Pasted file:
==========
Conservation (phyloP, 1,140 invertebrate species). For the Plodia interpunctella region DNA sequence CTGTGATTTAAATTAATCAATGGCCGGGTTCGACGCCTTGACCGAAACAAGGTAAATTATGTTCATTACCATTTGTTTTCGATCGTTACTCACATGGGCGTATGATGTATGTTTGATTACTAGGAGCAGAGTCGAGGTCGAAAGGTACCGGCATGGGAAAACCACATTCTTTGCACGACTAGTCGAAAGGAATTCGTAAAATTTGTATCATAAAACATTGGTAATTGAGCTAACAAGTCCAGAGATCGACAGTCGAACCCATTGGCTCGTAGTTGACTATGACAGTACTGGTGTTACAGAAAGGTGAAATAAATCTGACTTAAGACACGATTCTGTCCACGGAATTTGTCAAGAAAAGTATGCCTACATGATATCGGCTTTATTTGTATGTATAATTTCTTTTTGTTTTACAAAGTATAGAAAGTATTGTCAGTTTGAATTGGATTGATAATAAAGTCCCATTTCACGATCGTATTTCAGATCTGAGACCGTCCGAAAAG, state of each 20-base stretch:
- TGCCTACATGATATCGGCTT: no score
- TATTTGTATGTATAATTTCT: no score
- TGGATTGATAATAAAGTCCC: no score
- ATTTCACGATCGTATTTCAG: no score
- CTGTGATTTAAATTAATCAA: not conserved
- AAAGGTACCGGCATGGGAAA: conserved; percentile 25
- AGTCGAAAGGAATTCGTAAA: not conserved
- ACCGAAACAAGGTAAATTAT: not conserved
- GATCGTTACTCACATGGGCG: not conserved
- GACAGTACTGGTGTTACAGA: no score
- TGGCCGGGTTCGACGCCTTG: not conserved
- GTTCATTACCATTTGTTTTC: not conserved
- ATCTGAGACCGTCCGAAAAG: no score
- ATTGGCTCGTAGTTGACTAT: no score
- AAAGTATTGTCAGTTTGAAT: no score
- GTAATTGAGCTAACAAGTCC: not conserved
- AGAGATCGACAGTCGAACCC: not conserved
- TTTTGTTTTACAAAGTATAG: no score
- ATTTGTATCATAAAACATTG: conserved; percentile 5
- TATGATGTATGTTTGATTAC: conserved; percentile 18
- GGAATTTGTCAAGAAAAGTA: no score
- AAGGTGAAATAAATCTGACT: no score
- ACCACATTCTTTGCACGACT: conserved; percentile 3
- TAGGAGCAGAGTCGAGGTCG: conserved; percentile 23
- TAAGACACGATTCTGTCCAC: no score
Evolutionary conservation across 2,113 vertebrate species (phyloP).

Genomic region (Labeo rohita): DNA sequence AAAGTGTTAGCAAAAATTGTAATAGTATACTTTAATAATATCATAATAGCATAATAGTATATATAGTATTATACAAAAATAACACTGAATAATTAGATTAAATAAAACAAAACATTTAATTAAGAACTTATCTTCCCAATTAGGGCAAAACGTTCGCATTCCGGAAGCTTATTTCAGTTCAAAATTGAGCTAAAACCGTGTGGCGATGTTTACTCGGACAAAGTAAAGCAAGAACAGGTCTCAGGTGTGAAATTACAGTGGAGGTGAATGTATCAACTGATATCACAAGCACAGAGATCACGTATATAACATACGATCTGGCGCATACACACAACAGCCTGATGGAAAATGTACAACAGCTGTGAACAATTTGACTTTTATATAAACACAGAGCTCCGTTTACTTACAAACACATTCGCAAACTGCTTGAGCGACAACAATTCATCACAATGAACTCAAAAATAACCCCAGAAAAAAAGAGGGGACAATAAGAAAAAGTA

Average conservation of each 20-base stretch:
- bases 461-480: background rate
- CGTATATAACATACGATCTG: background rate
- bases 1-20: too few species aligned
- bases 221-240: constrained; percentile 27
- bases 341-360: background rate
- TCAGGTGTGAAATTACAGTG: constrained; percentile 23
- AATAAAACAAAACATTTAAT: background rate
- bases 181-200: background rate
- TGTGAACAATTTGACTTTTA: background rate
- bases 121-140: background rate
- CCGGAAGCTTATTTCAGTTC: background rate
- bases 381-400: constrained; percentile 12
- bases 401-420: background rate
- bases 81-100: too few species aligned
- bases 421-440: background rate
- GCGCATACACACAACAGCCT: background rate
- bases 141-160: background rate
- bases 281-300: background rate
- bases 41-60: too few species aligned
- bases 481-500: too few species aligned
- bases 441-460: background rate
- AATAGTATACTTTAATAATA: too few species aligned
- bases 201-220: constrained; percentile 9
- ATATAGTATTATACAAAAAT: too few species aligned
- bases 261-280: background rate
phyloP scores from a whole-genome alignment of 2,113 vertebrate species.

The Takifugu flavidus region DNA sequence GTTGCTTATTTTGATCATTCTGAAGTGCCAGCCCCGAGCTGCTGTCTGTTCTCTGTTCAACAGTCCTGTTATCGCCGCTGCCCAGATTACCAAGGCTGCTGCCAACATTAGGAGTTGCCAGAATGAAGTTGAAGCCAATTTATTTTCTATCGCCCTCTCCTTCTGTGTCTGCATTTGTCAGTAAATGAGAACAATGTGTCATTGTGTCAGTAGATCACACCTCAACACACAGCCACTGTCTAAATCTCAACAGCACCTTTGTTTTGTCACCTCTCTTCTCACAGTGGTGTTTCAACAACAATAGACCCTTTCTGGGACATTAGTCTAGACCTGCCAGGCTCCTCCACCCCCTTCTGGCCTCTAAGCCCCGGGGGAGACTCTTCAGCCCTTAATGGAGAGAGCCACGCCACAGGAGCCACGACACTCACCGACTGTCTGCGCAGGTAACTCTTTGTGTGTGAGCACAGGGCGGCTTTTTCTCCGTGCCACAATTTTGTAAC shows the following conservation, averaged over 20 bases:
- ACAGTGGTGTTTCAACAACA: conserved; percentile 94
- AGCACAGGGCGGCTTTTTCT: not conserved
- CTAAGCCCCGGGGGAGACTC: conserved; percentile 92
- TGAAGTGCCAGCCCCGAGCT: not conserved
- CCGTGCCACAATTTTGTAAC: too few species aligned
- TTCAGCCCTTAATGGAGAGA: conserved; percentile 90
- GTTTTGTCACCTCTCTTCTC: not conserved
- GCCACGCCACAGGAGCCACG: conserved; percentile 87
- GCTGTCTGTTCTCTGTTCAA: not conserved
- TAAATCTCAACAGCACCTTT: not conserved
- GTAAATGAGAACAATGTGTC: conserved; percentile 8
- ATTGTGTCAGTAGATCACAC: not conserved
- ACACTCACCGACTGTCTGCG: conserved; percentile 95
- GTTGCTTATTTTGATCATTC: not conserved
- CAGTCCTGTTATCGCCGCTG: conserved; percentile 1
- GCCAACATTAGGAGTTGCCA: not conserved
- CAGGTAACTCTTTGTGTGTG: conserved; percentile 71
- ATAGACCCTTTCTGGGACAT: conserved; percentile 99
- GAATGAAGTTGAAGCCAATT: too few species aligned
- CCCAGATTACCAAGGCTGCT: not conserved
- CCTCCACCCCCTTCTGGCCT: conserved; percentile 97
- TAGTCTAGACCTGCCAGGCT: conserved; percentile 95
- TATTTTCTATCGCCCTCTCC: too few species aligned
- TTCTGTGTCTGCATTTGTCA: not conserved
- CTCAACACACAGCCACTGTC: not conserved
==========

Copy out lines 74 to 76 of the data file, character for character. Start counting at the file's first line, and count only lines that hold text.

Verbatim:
- ATAGACCCTTTCTGGGACAT: conserved; percentile 99
- GAATGAAGTTGAAGCCAATT: too few species aligned
- CCCAGATTACCAAGGCTGCT: not conserved